• Sex: male and female (reference).

  • Age: this variable is organized into three groups – younger than 45 years old (reference), 45–55, 55 and above.

  • Income: income is measured as the respondent’s household income from all sources adjusted for household composition using the square root of the household size.

  • The highest level of education attained is categorized into two categories: less than secondary and secondary education, and post-secondary education (reference).

  • Marital status includes the four common categories: single (reference), former married (widow, divorced and separated), married and legal partner.

  • Geographic indicator: Statistics Canada’s dichotomous urban/rural classification was used.

The intensity of caregiving is also controlled in the models:

  • Intensity of caregiving: the number of weekly hours of care or help to the primary recipient is categorized into three groups: less than 4 h (reference), 4–10 h and more than 10 h a week.

Finally, it was deemed important to consider the importance of social support to the caregiver’s health condition. The sources of social supports for the caregiver include: direct family (spouse/partner, children); extended family, friends, spiritual community or cultural or ethnic group; financial support from government (public program or tax benefit), family members or friends; as well as respite care. Table III displays the detailed survey questions on the sources of social support for caregivers. Table IV lists the categories specified for each variable.

Logistic regression was conducted to explore the association between work-related caregiving characteristics and caregiver’s health status. The mediation of CFWPs on CEs’ health outcome was also examined if work or caregiving demands were more onerous by testing the interaction between CFWPs with WIs and intensity of care. In addition, the relationship between social support and the caregiver’s health condition was investigated. This was accomplished by modeling health status separately for physical and mental health. Bootstrapping weights and bootstrapped standard errors are used to account for the complex survey design. A p-value of less than 5 percent is regarded as significant.

Results

As noted above, the purpose of this work is to consider the availability of various caregiver-friendly workplace policies (CFWPs), various WIs, as well as the types of social support associated with CEs’ health outcomes. Descriptive statistics of the sample will be first described, followed by the logistic regression results.

Descriptive statistics

The summary statistics of each variable for the full sample and by sex are presented in Table V. The sample’s socio-demographic characteristics follow the typical CE profile (Giesbrecht et al., 2009; Sinha, 2013), with majority being male (53 percent), above 45 years old (54 percent) and married (74 percent). The mean adjusted household income is found to be $56,000. Approximately 65 percent of the CEs were found to have a secondary or less than secondary education. Nearly 80 percent of CEs reside in urban areas. Approximately 43 percent of CEs spend more than 4 h a week on care or help for the primary care recipients. There were more female CEs (17 percent) than male CEs (13 percent) who spent more than 10 h a week providing care. The major caregiving supports include those from: direct family (37 percent) and extended family (34 percent). Approximately 13 percent of caregivers have obtained financial support from either: government, care recipients or friends. There is no significant difference in the sources of support between female and male CEs except that “from friends” or “any other types of support.”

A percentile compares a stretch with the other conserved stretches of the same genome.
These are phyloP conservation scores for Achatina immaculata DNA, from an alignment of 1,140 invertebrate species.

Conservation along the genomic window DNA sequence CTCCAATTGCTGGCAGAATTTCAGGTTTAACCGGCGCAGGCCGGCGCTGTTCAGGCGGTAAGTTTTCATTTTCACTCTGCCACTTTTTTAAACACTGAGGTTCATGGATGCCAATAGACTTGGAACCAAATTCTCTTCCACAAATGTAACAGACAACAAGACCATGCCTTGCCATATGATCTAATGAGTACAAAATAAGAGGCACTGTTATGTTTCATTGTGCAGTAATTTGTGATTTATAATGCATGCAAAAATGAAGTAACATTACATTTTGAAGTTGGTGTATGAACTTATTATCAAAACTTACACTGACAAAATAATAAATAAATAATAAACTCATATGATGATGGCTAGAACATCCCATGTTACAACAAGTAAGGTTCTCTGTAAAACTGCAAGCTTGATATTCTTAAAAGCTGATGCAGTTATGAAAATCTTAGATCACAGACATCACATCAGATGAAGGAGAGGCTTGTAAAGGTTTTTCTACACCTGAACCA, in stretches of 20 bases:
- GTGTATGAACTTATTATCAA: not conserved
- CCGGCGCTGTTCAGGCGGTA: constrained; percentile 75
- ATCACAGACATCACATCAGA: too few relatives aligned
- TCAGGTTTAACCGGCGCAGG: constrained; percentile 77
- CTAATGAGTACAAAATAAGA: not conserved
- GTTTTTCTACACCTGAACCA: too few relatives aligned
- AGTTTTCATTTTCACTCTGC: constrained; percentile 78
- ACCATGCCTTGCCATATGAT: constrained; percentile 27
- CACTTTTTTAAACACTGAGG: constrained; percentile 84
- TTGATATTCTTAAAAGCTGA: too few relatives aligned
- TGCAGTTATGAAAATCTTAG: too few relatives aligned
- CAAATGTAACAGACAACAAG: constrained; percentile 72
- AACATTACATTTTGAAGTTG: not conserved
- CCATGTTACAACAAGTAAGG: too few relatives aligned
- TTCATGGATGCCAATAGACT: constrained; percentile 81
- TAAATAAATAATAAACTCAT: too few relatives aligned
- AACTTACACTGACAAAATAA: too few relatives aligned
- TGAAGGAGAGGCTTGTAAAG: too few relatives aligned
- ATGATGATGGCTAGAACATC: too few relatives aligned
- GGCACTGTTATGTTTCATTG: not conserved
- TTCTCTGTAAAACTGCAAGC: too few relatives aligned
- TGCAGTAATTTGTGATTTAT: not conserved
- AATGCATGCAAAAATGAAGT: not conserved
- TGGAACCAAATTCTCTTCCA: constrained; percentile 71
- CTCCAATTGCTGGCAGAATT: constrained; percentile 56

It is noteworthy that there were significant differences in the work-related variables between female and male CEs. With respect to the CFWPs, around 37 percent of the male CEs were allowed a flexible schedule, compared to only 32 percent of female CEs. Further, female CEs (39 percent) were more likely to be given the option to reduce their work hours to part-time than were male CEs (25 percent). There were more female CEs (35 percent) who experienced taking one or more days off from their job than were male CEs (30 percent). Approximately 92 percent of CEs worked in an environment with at least one type of CFWPs.

Logistic regression on self-assessed physical and mental health

Logistic regression models were applied for physical and mental health, respectively. Emphasis was placed on the association between health outcomes and employment-related caregiving characteristics, e.g. the availability of CWFPs and WIs. The interaction between CWFPs and WIs and intensity of care was also noted. In addition, sources of support for caregiving were considered while controlling for: type of care; CE’s age, sex, income, and other socio-demographic and geographic variables. Table VI presents the estimates of the odds ratio for the key variables, based on the logistic regression (columns 1 and 2 for physical health and columns 3 and 4 for mental health). Recognizing that the care recipient’s diagnosis has not been captured in the data set, the intensity of care is not shown to be significantly related to unfavorable physical health or mental health. This is a surprising finding that suggests the complexity of factors at play in impacting CEs’ health outcomes.